The Taiwanese constitution guarantees freedom of religion and most Taiwanese do hold religious beliefs. Only around a fifth of society self-identifies as non-religious.

The majority of Taiwanese believe in a combination of Buddhism, Taoism and Confucianism. At the same time, Taoism in Taiwan is entwined with Chinese folk religion and the worshiping of various deities.

This diversity is also reflected in the public holidays and religious festivals which are celebrated in Taiwan.
On Chinese New Year (Lunar New Year; usually around the beginning of February), some people visit a temple to pray for good fortune and well-being in the coming year.

Another example are Buddhist and Taoist rituals held by many people during Ghost Month (also known as Hungry Ghost Festival). These rituals include burning incense, offering food and burning spirit paper money as offering to the ghosts and spirits which visit the island during this time from the lower realm.

Ghost month offerings. Credit: ra_fus/Flickr, used under CC BY 2.0 license)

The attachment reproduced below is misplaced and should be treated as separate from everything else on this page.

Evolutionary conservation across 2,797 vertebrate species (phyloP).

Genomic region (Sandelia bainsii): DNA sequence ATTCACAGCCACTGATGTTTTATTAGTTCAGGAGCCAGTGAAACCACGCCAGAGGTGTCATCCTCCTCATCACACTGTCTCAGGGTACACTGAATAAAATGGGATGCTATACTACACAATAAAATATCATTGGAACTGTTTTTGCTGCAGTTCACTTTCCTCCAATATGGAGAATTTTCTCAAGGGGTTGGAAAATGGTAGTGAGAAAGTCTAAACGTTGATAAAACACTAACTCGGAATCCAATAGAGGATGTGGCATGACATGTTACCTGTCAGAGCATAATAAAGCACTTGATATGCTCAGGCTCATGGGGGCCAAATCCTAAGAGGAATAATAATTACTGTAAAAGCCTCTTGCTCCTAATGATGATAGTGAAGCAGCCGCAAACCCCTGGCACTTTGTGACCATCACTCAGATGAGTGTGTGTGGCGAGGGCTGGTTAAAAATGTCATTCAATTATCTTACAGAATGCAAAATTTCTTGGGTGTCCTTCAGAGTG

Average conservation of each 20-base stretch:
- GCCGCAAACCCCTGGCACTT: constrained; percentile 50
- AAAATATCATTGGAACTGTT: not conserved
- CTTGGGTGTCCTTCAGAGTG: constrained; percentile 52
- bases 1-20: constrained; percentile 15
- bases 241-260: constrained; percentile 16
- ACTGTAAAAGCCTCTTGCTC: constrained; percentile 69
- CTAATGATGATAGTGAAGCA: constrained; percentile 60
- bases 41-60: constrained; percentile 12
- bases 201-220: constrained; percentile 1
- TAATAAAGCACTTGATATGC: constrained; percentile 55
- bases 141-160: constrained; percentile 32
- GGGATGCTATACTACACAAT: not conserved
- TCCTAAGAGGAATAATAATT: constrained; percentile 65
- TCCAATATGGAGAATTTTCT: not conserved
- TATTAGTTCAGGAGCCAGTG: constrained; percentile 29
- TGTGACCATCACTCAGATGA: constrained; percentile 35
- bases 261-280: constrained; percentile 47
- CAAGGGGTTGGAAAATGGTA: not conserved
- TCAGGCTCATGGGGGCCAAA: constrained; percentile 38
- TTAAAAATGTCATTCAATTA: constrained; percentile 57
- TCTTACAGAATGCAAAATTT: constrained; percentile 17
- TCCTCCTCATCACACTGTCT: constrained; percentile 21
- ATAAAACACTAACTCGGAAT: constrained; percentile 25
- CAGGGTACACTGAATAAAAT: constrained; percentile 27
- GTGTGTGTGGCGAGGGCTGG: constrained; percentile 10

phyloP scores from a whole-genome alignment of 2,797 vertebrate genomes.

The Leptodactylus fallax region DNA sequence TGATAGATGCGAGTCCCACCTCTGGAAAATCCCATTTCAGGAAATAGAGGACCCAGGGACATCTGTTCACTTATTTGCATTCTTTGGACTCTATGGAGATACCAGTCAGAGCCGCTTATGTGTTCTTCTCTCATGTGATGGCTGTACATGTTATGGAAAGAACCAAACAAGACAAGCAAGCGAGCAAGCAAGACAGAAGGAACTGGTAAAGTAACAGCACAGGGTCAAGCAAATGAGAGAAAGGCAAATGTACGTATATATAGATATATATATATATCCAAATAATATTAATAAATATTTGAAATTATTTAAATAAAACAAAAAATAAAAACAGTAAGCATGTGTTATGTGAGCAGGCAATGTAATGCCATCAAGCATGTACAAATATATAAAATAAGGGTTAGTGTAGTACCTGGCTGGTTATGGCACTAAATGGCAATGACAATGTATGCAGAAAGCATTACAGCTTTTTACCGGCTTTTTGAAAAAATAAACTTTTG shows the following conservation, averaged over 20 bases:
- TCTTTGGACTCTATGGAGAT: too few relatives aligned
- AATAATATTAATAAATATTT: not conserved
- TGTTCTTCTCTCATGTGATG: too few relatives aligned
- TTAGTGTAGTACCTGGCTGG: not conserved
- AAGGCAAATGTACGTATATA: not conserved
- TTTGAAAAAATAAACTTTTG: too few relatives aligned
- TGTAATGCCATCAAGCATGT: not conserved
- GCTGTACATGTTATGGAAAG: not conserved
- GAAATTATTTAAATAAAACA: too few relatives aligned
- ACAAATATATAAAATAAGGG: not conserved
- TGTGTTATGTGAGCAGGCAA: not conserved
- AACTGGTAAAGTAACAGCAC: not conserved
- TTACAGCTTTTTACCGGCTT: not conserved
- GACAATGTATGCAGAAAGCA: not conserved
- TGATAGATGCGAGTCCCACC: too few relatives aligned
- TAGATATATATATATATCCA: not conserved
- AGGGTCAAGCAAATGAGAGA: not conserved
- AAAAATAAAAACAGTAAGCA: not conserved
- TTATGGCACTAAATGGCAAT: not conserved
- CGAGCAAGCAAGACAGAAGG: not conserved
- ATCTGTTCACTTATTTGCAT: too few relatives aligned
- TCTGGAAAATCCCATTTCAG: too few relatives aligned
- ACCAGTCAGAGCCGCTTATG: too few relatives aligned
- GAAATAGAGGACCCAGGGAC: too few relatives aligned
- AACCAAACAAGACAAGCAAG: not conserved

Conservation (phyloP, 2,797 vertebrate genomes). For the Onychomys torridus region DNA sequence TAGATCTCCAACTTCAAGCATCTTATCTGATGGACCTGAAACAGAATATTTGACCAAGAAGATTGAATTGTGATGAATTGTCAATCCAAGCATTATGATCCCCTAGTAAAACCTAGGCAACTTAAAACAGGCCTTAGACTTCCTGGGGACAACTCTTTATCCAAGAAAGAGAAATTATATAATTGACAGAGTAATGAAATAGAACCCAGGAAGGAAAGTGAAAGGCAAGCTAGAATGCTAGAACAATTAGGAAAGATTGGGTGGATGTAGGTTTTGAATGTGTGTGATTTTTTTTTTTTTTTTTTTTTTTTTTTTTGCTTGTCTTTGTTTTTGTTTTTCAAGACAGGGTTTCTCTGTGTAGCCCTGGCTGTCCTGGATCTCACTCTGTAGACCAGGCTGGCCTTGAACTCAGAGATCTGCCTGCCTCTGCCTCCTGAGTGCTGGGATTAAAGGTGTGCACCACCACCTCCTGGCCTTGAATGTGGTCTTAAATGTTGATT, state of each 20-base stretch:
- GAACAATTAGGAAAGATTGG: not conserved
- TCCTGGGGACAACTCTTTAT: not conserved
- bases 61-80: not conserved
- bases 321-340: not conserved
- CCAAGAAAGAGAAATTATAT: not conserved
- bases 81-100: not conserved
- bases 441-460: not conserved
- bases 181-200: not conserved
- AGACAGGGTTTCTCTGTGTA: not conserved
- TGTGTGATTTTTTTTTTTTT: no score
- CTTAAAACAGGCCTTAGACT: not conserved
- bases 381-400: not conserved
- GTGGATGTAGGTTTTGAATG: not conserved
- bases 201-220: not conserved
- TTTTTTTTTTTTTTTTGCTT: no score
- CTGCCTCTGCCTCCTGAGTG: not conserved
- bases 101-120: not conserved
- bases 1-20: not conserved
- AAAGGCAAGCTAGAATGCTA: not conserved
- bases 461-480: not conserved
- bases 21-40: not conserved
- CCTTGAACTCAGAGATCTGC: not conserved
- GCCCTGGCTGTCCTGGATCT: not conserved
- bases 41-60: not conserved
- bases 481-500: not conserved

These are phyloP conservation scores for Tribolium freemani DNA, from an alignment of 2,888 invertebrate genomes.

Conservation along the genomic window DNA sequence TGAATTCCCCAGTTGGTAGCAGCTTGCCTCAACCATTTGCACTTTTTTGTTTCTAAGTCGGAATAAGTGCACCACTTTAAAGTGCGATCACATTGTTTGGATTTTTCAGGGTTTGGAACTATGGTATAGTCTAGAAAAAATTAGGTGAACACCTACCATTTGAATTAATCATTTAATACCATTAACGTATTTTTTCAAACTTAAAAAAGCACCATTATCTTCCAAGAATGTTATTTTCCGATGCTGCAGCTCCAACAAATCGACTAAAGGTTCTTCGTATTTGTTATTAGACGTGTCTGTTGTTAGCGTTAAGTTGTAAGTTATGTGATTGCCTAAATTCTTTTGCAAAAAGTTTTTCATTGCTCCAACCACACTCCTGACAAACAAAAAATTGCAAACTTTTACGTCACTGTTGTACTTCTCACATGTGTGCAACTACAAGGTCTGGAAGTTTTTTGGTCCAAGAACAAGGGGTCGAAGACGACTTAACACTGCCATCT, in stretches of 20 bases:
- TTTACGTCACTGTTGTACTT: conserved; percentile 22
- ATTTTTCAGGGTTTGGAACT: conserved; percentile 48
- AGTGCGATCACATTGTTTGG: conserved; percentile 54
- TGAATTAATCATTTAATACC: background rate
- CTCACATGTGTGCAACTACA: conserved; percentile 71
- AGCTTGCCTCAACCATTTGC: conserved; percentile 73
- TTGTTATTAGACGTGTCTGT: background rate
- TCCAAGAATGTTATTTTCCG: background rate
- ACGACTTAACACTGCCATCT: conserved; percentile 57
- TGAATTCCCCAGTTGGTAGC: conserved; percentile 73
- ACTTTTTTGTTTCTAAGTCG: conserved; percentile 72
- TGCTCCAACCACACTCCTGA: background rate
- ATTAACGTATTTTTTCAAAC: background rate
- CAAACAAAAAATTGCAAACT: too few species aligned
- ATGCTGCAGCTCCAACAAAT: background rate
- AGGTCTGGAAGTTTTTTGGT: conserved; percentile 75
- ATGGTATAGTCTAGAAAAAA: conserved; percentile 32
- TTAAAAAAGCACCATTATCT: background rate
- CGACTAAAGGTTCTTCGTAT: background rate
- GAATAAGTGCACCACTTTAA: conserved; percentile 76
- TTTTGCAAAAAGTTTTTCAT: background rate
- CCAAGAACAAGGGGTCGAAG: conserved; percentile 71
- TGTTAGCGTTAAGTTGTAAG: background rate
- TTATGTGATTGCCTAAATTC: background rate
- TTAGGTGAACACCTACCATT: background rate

Although not public holidays anymore, practicing Buddhists celebrate Buddha’s birthday on the second Sunday of May (same as Mother’s Day). Similarly, on September 28th the birthday of Confucius is celebrated as Teacher’s Day.

There are also a significant number of religious minorities. Around 7% of Taiwanese are members of one of many Chinese salvationist churches such as Yiguandao or Tiandijiao. Christians account for approx. 4%, including both Protestants and Catholics in similar numbers.

As you can see, religion plays an important role in everyday life in Taiwan. Even if you don’t believe in the underlying stories and teachings, the colorful traditions, visits to the beautiful temples and learning about the various ways of thinking can be an enriching part of life for anyone in Taiwan.